The wunderkind came out of the 'Crimewave' saga bruised, saying in 2015 "Only after that awful, awful experience did we realise we can't do this again. Hollywood is messed up. We need to get back to independent filmmaking."
Ash Williams Rides Again
With the only way back into the industry making a sequel to his horror classic' Raimi and co set their energies on making an even bigger and bolder sequel to 'The Evil Dead'.
Around this time, Raimi had already attained cult status in Europe, and Jonathan Ross became an early champion of his films.
The pair notably appeared in an ad together for 'Evil Dead 2' for its UK release, which further raised his public profile as a director with a brand, like Spielberg or Hitchcock before him.
Directors Edgar Wright and Peter Jackson have cited 'Evil Dead 2' as a major influence on them as directors, and 35 years on, the film is still a masterpiece in comedy horror.
Like 'An American Werewolf In London' before it, the combination of silly comedy and gory scares makes for one of the best films ever committed to celluloid.
Raimi's emphasis on practical effects and as much in-camera trickery as possible lends the film a sense of tactility that modern films simply do not have.
With a slightly bigger budget to play with, Raimi once again showed audiences that he had the most prodigious sense of direction and camera movement in American cinema since De Palma.
An oft-repeated story about Spielberg is he showed up to set on his first project and knew where to place the camera.
Raimi not only knows where to place the camera, but he also knows how to make the camera a character in his films.
Modern Marvel films are known for being such a well-oiled machine that the director has little input into the visual element and the visual effects do most of the storytelling - one hopes Raimi can get a shot like this into the new 'Doctor Strange' film.
'Evil Dead 2' is often regarded as one of the best film sequels of all time, and is rightly mentioned in the same hushed tones as 'The Godfather Part Two', 'Aliens' or 'The Empire Strikes Back' among genre fans.
By age 30, Raimi already had a hit franchise under his belt, and had created a new cult hero in the form of Bruce Campbell.
In 1989, the cinematic landscape changed forever when Tim Burton directed 'Batman' - and the success of this would end up changing the trajectory of not only modern filmmaking but also the career of Sam Raimi.
Raimi was a lifelong fan of comic books, and in 1990 introduced the world to Darkman.
Nearly 20 years before Liam Neeson became a leading man in the lkes of 'Taken' and 'Non-Stop', Raimi recognised the inherent matinee idol appeal in Liam Neeson.
A wholly original character, 'Darkman' was released a year after Tim Burton's 'Batman' film changed the cultural landscape and can be seen as something of a cousin to Tim Burton's ode to the caped crusader.
While Tim Burton's film leaned more into the Art Deco aesthetic, Sam Raimi's first superhero flick leaned into the pulp elements and made a film that could have just as easily been a radio serial in 1940.
'Darkman' was a wholly original creation, yet Raimi treated the character with the reverence of an established hero and part of the modern American mythology.
Casting Ballymena man Liam Neeson in the title role proved to be a masterstroke, with the lumbering actor and his soulful eyes lending gravitas to Raimi's creation.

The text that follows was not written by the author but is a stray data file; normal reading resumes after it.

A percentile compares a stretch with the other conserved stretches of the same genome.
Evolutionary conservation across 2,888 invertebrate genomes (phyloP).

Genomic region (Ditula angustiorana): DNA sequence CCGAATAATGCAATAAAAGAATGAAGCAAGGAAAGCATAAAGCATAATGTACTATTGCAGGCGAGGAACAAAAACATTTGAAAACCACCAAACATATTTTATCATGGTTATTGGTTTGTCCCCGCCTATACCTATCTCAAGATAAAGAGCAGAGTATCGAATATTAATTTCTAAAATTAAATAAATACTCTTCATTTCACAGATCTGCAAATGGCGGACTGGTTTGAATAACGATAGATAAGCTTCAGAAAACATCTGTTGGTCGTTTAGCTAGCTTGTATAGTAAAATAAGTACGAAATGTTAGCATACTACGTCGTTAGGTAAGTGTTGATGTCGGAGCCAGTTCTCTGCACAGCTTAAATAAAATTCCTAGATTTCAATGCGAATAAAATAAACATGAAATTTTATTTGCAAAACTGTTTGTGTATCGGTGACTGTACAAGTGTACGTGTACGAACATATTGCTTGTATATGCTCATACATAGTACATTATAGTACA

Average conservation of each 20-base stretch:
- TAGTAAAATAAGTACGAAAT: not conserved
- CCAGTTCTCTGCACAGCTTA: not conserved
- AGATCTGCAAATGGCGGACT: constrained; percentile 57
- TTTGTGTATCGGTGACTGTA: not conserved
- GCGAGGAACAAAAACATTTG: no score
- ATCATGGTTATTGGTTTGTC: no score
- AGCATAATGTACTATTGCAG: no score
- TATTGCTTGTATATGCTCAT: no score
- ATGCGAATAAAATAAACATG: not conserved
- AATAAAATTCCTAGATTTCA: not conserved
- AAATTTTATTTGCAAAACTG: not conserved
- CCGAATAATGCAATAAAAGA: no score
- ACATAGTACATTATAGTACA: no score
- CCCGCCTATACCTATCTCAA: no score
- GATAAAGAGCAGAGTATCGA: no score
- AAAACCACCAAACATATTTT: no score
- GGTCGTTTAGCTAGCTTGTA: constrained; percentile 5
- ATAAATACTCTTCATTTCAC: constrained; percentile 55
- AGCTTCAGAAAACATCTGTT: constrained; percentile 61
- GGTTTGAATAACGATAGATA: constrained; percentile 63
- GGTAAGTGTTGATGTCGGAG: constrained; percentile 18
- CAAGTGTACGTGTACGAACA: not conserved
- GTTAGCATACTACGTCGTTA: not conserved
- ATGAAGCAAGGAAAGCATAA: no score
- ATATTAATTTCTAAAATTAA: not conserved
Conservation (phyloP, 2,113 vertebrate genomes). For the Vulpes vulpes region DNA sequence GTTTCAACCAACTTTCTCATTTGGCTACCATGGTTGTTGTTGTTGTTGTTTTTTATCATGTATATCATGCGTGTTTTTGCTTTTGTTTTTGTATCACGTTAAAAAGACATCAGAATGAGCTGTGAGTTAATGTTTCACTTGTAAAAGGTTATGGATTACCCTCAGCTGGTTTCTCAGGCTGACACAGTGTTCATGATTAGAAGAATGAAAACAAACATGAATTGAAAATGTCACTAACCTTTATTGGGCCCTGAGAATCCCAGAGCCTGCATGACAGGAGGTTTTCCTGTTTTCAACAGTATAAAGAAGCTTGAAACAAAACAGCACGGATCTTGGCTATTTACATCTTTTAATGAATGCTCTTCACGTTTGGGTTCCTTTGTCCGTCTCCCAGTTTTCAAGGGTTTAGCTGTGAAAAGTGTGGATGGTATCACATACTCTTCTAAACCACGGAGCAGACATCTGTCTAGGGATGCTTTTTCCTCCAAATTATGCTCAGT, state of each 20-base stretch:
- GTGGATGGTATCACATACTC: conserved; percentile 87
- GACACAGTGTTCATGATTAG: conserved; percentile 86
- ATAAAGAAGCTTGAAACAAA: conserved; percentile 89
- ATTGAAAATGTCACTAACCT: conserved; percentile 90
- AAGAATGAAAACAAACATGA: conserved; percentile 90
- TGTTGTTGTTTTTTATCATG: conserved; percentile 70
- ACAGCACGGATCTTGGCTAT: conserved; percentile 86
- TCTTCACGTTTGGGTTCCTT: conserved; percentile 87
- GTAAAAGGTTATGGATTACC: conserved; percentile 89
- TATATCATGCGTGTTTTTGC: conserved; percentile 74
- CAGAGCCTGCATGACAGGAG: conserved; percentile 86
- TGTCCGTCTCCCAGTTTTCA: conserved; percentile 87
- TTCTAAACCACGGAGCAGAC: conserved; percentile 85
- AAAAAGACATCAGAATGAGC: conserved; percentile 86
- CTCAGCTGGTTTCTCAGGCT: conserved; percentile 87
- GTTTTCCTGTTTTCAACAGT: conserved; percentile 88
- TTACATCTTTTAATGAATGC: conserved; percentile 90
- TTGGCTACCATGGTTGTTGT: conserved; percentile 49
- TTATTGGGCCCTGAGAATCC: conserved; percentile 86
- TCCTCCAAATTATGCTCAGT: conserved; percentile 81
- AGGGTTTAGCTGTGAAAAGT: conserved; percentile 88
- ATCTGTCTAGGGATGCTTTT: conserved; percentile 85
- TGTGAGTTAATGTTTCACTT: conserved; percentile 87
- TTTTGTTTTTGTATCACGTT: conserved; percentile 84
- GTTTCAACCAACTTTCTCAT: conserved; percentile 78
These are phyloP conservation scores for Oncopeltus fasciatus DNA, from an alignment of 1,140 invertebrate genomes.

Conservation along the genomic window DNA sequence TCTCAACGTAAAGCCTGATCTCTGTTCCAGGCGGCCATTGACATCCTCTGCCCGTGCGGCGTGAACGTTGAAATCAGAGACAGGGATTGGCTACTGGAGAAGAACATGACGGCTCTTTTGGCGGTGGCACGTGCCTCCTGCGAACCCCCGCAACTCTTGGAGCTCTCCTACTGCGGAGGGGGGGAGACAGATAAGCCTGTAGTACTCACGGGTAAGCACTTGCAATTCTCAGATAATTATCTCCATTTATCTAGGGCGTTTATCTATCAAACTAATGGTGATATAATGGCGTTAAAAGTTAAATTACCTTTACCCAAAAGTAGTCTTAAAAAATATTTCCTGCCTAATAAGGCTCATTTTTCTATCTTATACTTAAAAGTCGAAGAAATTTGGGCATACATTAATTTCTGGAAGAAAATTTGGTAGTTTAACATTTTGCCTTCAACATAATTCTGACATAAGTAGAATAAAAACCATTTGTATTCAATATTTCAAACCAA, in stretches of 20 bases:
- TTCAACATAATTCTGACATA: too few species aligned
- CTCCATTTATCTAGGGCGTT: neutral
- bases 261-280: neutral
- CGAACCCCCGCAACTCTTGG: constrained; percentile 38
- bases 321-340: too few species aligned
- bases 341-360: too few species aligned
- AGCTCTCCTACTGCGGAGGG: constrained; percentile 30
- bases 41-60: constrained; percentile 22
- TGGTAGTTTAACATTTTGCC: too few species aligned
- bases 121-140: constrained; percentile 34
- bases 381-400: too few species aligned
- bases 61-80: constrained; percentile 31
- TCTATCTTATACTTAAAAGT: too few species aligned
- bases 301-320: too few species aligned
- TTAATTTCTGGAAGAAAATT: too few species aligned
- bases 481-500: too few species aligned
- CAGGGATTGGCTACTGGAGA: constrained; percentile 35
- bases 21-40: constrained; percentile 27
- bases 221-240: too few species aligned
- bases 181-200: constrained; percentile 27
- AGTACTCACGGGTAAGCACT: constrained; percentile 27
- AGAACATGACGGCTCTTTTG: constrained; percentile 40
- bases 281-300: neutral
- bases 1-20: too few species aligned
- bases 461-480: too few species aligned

'Darkman' helped popularise all the tropes that Raimi later solidfied in his 'Spider-Man' movies; a normal person is granted superhuman abilities after an accident, must balance his private life with his alter ego, and keeps the city safe from crime.
Of course, the camera also moves with the characters and becomes an active participant in the action.
Through Raimi's career, no matter if the budget is $300,000 or $300 million, the consistent throughline was the camera cannot stay static.
The truly great auteurs have their own distinct style and yo ucan tell when you're watching one of those films.
With 'Darkman', there are a handful of scenes that couldn't have been directed by anyone but Sam Raimi.
While not a blockbuster by any means, 'Darkman' turned a tidy profit and became a hit on home video, which is a common throughline with the Raimi filmography.
Raimi returned to the land of deadites once again with 'Army Of Darkness' in 1993, and had the financial backing of both Universal and Dino De Laurentiis to make the ultimate 'Evil Dead' film.
Raimi's career runs concurrent with Bruce Campbell, and after a movie apart from his lucky charm in the leading role, the pair returned to make 'Army Of Darkness' their answer to 'Lawrence Of Arabia'.
The sets were bigger, the practical effects were even better, Bruce Campbell's physical comedy and action man chops were in full flight and the quotes were as witty and iconic as ever.
The only problem? Universal didn't know what to do with the film.
Was the film a sequel? A prequel? Do you need to have watched the previous films to understand it?
While the film was a modest hit in cinemas, like all Raimi films it found an audience on home video but it proved one thing.
Raimi was keen and able to work within the studio system, and he foresaw the rise of nerd culture in Hollywood.
For his next film, he gathered a motley crew of Gene Hackman, Leonardo Di Caprio, Russell Crowe, and Sharon Stone for a rollicking western film.
But that will be explored in Part Two, along with a rundown of the rest of Raimi's career.